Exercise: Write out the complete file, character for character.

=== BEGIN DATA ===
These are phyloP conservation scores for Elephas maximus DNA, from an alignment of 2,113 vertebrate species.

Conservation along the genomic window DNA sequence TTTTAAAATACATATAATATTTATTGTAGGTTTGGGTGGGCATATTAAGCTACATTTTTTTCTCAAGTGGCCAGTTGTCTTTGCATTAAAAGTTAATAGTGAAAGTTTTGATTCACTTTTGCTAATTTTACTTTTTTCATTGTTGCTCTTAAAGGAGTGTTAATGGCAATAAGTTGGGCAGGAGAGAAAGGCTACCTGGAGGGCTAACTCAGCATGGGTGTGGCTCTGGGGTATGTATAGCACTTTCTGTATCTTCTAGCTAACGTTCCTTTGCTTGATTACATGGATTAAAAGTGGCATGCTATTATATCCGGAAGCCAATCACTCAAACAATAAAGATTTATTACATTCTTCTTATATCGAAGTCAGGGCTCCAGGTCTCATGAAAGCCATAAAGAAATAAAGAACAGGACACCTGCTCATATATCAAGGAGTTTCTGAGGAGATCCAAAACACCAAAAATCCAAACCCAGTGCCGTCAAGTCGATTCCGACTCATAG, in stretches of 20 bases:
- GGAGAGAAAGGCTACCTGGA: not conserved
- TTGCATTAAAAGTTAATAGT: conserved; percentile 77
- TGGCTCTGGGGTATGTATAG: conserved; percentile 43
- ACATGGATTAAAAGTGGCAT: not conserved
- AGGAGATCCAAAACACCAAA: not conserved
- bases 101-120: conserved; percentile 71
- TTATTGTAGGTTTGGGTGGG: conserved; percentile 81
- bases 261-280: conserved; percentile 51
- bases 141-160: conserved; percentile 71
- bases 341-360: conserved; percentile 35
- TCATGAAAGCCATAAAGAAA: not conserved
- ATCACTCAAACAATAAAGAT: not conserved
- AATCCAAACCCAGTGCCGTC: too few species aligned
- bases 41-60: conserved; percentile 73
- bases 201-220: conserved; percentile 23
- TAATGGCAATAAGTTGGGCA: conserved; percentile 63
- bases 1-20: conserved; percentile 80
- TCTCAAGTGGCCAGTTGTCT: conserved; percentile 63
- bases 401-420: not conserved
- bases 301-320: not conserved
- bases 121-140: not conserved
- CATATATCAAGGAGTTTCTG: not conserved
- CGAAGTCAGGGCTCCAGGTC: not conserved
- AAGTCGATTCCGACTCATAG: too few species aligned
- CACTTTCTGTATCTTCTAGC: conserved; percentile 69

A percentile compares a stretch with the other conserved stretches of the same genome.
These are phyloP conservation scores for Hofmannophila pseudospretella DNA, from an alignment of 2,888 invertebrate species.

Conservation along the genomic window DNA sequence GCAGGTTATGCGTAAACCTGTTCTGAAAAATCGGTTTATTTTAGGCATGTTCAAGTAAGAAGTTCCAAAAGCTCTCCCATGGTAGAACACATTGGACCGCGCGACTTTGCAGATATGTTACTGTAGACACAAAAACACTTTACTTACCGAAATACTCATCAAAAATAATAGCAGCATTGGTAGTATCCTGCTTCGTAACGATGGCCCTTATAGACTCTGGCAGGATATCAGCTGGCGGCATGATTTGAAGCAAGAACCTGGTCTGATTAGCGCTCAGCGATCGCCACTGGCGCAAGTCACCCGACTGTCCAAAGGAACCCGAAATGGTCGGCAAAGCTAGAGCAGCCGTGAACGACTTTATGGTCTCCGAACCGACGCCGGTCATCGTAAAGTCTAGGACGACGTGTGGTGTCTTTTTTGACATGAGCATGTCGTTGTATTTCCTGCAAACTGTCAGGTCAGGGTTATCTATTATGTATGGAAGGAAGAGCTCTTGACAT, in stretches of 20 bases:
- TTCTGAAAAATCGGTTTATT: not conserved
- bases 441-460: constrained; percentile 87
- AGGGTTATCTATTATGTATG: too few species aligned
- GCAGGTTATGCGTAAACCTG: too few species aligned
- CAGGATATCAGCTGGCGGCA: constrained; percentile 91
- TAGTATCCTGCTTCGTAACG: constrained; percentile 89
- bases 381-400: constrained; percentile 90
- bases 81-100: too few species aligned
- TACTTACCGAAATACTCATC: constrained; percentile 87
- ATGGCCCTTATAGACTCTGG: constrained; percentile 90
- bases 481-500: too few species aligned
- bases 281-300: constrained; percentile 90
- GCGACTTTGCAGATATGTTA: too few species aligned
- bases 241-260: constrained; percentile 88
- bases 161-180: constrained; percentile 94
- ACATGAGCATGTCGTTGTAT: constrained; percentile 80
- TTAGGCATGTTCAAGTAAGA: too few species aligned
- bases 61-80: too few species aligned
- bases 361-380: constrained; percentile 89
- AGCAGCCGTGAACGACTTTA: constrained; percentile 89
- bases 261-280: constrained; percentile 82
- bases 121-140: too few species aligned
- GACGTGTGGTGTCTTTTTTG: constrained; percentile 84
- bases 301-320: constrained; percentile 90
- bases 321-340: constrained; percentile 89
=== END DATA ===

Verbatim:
These are phyloP conservation scores for Elephas maximus DNA, from an alignment of 2,113 vertebrate species.

Conservation along the genomic window DNA sequence TTTTAAAATACATATAATATTTATTGTAGGTTTGGGTGGGCATATTAAGCTACATTTTTTTCTCAAGTGGCCAGTTGTCTTTGCATTAAAAGTTAATAGTGAAAGTTTTGATTCACTTTTGCTAATTTTACTTTTTTCATTGTTGCTCTTAAAGGAGTGTTAATGGCAATAAGTTGGGCAGGAGAGAAAGGCTACCTGGAGGGCTAACTCAGCATGGGTGTGGCTCTGGGGTATGTATAGCACTTTCTGTATCTTCTAGCTAACGTTCCTTTGCTTGATTACATGGATTAAAAGTGGCATGCTATTATATCCGGAAGCCAATCACTCAAACAATAAAGATTTATTACATTCTTCTTATATCGAAGTCAGGGCTCCAGGTCTCATGAAAGCCATAAAGAAATAAAGAACAGGACACCTGCTCATATATCAAGGAGTTTCTGAGGAGATCCAAAACACCAAAAATCCAAACCCAGTGCCGTCAAGTCGATTCCGACTCATAG, in stretches of 20 bases:
- GGAGAGAAAGGCTACCTGGA: not conserved
- TTGCATTAAAAGTTAATAGT: conserved; percentile 77
- TGGCTCTGGGGTATGTATAG: conserved; percentile 43
- ACATGGATTAAAAGTGGCAT: not conserved
- AGGAGATCCAAAACACCAAA: not conserved
- bases 101-120: conserved; percentile 71
- TTATTGTAGGTTTGGGTGGG: conserved; percentile 81
- bases 261-280: conserved; percentile 51
- bases 141-160: conserved; percentile 71
- bases 341-360: conserved; percentile 35
- TCATGAAAGCCATAAAGAAA: not conserved
- ATCACTCAAACAATAAAGAT: not conserved
- AATCCAAACCCAGTGCCGTC: too few species aligned
- bases 41-60: conserved; percentile 73
- bases 201-220: conserved; percentile 23
- TAATGGCAATAAGTTGGGCA: conserved; percentile 63
- bases 1-20: conserved; percentile 80
- TCTCAAGTGGCCAGTTGTCT: conserved; percentile 63
- bases 401-420: not conserved
- bases 301-320: not conserved
- bases 121-140: not conserved
- CATATATCAAGGAGTTTCTG: not conserved
- CGAAGTCAGGGCTCCAGGTC: not conserved
- AAGTCGATTCCGACTCATAG: too few species aligned
- CACTTTCTGTATCTTCTAGC: conserved; percentile 69

A percentile compares a stretch with the other conserved stretches of the same genome.
These are phyloP conservation scores for Hofmannophila pseudospretella DNA, from an alignment of 2,888 invertebrate species.

Conservation along the genomic window DNA sequence GCAGGTTATGCGTAAACCTGTTCTGAAAAATCGGTTTATTTTAGGCATGTTCAAGTAAGAAGTTCCAAAAGCTCTCCCATGGTAGAACACATTGGACCGCGCGACTTTGCAGATATGTTACTGTAGACACAAAAACACTTTACTTACCGAAATACTCATCAAAAATAATAGCAGCATTGGTAGTATCCTGCTTCGTAACGATGGCCCTTATAGACTCTGGCAGGATATCAGCTGGCGGCATGATTTGAAGCAAGAACCTGGTCTGATTAGCGCTCAGCGATCGCCACTGGCGCAAGTCACCCGACTGTCCAAAGGAACCCGAAATGGTCGGCAAAGCTAGAGCAGCCGTGAACGACTTTATGGTCTCCGAACCGACGCCGGTCATCGTAAAGTCTAGGACGACGTGTGGTGTCTTTTTTGACATGAGCATGTCGTTGTATTTCCTGCAAACTGTCAGGTCAGGGTTATCTATTATGTATGGAAGGAAGAGCTCTTGACAT, in stretches of 20 bases:
- TTCTGAAAAATCGGTTTATT: not conserved
- bases 441-460: constrained; percentile 87
- AGGGTTATCTATTATGTATG: too few species aligned
- GCAGGTTATGCGTAAACCTG: too few species aligned
- CAGGATATCAGCTGGCGGCA: constrained; percentile 91
- TAGTATCCTGCTTCGTAACG: constrained; percentile 89
- bases 381-400: constrained; percentile 90
- bases 81-100: too few species aligned
- TACTTACCGAAATACTCATC: constrained; percentile 87
- ATGGCCCTTATAGACTCTGG: constrained; percentile 90
- bases 481-500: too few species aligned
- bases 281-300: constrained; percentile 90
- GCGACTTTGCAGATATGTTA: too few species aligned
- bases 241-260: constrained; percentile 88
- bases 161-180: constrained; percentile 94
- ACATGAGCATGTCGTTGTAT: constrained; percentile 80
- TTAGGCATGTTCAAGTAAGA: too few species aligned
- bases 61-80: too few species aligned
- bases 361-380: constrained; percentile 89
- AGCAGCCGTGAACGACTTTA: constrained; percentile 89
- bases 261-280: constrained; percentile 82
- bases 121-140: too few species aligned
- GACGTGTGGTGTCTTTTTTG: constrained; percentile 84
- bases 301-320: constrained; percentile 90
- bases 321-340: constrained; percentile 89